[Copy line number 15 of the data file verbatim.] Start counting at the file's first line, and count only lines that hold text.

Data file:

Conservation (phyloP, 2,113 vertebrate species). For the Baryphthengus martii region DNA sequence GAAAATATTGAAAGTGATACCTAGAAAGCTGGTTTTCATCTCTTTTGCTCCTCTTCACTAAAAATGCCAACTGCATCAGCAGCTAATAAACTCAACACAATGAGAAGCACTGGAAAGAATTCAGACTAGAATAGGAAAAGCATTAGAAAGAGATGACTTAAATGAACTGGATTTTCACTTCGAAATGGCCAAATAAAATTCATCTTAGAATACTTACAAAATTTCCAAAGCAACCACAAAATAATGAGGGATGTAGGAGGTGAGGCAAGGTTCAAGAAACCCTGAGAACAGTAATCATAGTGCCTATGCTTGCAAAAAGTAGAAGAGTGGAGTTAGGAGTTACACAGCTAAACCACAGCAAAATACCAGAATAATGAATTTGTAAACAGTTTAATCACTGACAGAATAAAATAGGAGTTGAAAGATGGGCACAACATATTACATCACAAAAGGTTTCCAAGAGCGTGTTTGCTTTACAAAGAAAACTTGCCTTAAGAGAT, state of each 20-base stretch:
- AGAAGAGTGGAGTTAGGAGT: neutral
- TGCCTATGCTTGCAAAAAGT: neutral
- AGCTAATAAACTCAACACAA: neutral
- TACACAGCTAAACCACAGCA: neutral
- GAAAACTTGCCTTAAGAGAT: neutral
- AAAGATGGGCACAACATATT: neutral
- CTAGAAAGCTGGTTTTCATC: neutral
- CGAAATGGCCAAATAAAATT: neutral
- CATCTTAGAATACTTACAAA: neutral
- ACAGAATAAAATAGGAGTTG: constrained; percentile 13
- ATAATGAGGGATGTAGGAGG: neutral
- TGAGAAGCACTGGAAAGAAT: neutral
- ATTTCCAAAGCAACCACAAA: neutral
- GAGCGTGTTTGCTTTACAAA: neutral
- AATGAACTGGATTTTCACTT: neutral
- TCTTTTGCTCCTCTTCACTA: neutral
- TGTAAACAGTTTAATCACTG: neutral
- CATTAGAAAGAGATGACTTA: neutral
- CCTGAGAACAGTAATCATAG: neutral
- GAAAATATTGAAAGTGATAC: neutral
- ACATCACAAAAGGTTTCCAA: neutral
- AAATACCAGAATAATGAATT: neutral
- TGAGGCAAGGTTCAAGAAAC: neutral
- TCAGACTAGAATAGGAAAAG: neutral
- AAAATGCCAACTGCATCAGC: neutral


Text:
- GAGCGTGTTTGCTTTACAAA: neutral